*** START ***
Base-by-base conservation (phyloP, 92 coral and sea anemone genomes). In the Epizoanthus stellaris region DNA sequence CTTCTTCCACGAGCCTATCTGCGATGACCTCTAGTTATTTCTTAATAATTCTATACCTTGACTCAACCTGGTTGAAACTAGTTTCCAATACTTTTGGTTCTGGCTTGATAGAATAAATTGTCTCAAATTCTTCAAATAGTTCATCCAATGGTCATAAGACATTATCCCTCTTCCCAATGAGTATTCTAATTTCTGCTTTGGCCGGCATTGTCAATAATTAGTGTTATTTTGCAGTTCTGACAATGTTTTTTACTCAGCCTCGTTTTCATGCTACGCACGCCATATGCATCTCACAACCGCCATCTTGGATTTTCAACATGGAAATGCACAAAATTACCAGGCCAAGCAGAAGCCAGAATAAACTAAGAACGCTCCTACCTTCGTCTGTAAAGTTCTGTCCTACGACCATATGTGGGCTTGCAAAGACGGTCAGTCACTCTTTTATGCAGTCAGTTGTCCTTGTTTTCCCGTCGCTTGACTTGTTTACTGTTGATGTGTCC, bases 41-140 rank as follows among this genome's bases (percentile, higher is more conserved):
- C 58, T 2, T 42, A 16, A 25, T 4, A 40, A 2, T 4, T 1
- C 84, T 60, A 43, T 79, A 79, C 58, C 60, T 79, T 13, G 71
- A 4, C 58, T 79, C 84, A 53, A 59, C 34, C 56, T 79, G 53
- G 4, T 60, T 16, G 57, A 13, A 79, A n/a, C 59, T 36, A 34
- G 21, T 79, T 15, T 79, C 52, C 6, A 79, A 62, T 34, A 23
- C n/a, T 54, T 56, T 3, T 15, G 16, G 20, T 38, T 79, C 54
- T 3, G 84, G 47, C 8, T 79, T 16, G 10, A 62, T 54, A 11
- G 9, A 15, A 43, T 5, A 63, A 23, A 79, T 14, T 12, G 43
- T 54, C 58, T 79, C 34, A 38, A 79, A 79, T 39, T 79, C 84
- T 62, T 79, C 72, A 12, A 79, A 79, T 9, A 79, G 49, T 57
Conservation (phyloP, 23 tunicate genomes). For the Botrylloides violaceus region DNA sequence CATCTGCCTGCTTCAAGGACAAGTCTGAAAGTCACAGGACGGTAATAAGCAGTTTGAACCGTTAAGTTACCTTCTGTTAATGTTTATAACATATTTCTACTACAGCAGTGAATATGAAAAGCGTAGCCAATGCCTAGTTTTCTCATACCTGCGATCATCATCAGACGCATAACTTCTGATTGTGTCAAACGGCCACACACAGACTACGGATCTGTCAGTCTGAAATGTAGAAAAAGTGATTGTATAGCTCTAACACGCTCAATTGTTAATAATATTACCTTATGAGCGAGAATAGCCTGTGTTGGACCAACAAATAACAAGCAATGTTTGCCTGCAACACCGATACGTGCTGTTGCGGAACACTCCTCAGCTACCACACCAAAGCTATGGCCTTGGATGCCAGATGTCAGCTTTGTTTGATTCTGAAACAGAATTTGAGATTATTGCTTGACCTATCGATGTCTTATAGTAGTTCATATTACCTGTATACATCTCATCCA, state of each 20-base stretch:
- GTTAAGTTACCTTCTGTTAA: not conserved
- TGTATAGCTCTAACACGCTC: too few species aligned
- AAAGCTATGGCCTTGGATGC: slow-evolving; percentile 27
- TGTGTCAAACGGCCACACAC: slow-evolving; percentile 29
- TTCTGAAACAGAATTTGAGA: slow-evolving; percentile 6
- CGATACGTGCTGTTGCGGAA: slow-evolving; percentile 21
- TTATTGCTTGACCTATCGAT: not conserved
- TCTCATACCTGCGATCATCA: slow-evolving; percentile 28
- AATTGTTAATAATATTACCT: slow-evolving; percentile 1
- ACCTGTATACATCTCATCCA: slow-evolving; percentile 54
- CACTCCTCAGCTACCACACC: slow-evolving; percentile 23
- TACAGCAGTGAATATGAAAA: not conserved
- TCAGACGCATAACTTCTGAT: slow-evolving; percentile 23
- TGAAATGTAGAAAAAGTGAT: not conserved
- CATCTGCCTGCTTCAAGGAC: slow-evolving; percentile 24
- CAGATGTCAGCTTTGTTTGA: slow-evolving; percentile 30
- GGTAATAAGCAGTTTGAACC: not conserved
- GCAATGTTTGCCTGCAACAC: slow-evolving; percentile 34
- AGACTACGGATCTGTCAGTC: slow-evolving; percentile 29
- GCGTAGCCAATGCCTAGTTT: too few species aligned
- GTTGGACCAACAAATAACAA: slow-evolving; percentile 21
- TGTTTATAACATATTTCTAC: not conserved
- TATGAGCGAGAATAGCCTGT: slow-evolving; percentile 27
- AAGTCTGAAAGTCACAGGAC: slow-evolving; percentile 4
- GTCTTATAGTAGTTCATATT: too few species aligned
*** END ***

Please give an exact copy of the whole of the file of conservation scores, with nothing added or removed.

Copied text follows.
Base-by-base conservation (phyloP, 92 coral and sea anemone genomes). In the Epizoanthus stellaris region DNA sequence CTTCTTCCACGAGCCTATCTGCGATGACCTCTAGTTATTTCTTAATAATTCTATACCTTGACTCAACCTGGTTGAAACTAGTTTCCAATACTTTTGGTTCTGGCTTGATAGAATAAATTGTCTCAAATTCTTCAAATAGTTCATCCAATGGTCATAAGACATTATCCCTCTTCCCAATGAGTATTCTAATTTCTGCTTTGGCCGGCATTGTCAATAATTAGTGTTATTTTGCAGTTCTGACAATGTTTTTTACTCAGCCTCGTTTTCATGCTACGCACGCCATATGCATCTCACAACCGCCATCTTGGATTTTCAACATGGAAATGCACAAAATTACCAGGCCAAGCAGAAGCCAGAATAAACTAAGAACGCTCCTACCTTCGTCTGTAAAGTTCTGTCCTACGACCATATGTGGGCTTGCAAAGACGGTCAGTCACTCTTTTATGCAGTCAGTTGTCCTTGTTTTCCCGTCGCTTGACTTGTTTACTGTTGATGTGTCC, bases 41-140 rank as follows among this genome's bases (percentile, higher is more conserved):
- C 58, T 2, T 42, A 16, A 25, T 4, A 40, A 2, T 4, T 1
- C 84, T 60, A 43, T 79, A 79, C 58, C 60, T 79, T 13, G 71
- A 4, C 58, T 79, C 84, A 53, A 59, C 34, C 56, T 79, G 53
- G 4, T 60, T 16, G 57, A 13, A 79, A n/a, C 59, T 36, A 34
- G 21, T 79, T 15, T 79, C 52, C 6, A 79, A 62, T 34, A 23
- C n/a, T 54, T 56, T 3, T 15, G 16, G 20, T 38, T 79, C 54
- T 3, G 84, G 47, C 8, T 79, T 16, G 10, A 62, T 54, A 11
- G 9, A 15, A 43, T 5, A 63, A 23, A 79, T 14, T 12, G 43
- T 54, C 58, T 79, C 34, A 38, A 79, A 79, T 39, T 79, C 84
- T 62, T 79, C 72, A 12, A 79, A 79, T 9, A 79, G 49, T 57
Conservation (phyloP, 23 tunicate genomes). For the Botrylloides violaceus region DNA sequence CATCTGCCTGCTTCAAGGACAAGTCTGAAAGTCACAGGACGGTAATAAGCAGTTTGAACCGTTAAGTTACCTTCTGTTAATGTTTATAACATATTTCTACTACAGCAGTGAATATGAAAAGCGTAGCCAATGCCTAGTTTTCTCATACCTGCGATCATCATCAGACGCATAACTTCTGATTGTGTCAAACGGCCACACACAGACTACGGATCTGTCAGTCTGAAATGTAGAAAAAGTGATTGTATAGCTCTAACACGCTCAATTGTTAATAATATTACCTTATGAGCGAGAATAGCCTGTGTTGGACCAACAAATAACAAGCAATGTTTGCCTGCAACACCGATACGTGCTGTTGCGGAACACTCCTCAGCTACCACACCAAAGCTATGGCCTTGGATGCCAGATGTCAGCTTTGTTTGATTCTGAAACAGAATTTGAGATTATTGCTTGACCTATCGATGTCTTATAGTAGTTCATATTACCTGTATACATCTCATCCA, state of each 20-base stretch:
- GTTAAGTTACCTTCTGTTAA: not conserved
- TGTATAGCTCTAACACGCTC: too few species aligned
- AAAGCTATGGCCTTGGATGC: slow-evolving; percentile 27
- TGTGTCAAACGGCCACACAC: slow-evolving; percentile 29
- TTCTGAAACAGAATTTGAGA: slow-evolving; percentile 6
- CGATACGTGCTGTTGCGGAA: slow-evolving; percentile 21
- TTATTGCTTGACCTATCGAT: not conserved
- TCTCATACCTGCGATCATCA: slow-evolving; percentile 28
- AATTGTTAATAATATTACCT: slow-evolving; percentile 1
- ACCTGTATACATCTCATCCA: slow-evolving; percentile 54
- CACTCCTCAGCTACCACACC: slow-evolving; percentile 23
- TACAGCAGTGAATATGAAAA: not conserved
- TCAGACGCATAACTTCTGAT: slow-evolving; percentile 23
- TGAAATGTAGAAAAAGTGAT: not conserved
- CATCTGCCTGCTTCAAGGAC: slow-evolving; percentile 24
- CAGATGTCAGCTTTGTTTGA: slow-evolving; percentile 30
- GGTAATAAGCAGTTTGAACC: not conserved
- GCAATGTTTGCCTGCAACAC: slow-evolving; percentile 34
- AGACTACGGATCTGTCAGTC: slow-evolving; percentile 29
- GCGTAGCCAATGCCTAGTTT: too few species aligned
- GTTGGACCAACAAATAACAA: slow-evolving; percentile 21
- TGTTTATAACATATTTCTAC: not conserved
- TATGAGCGAGAATAGCCTGT: slow-evolving; percentile 27
- AAGTCTGAAAGTCACAGGAC: slow-evolving; percentile 4
- GTCTTATAGTAGTTCATATT: too few species aligned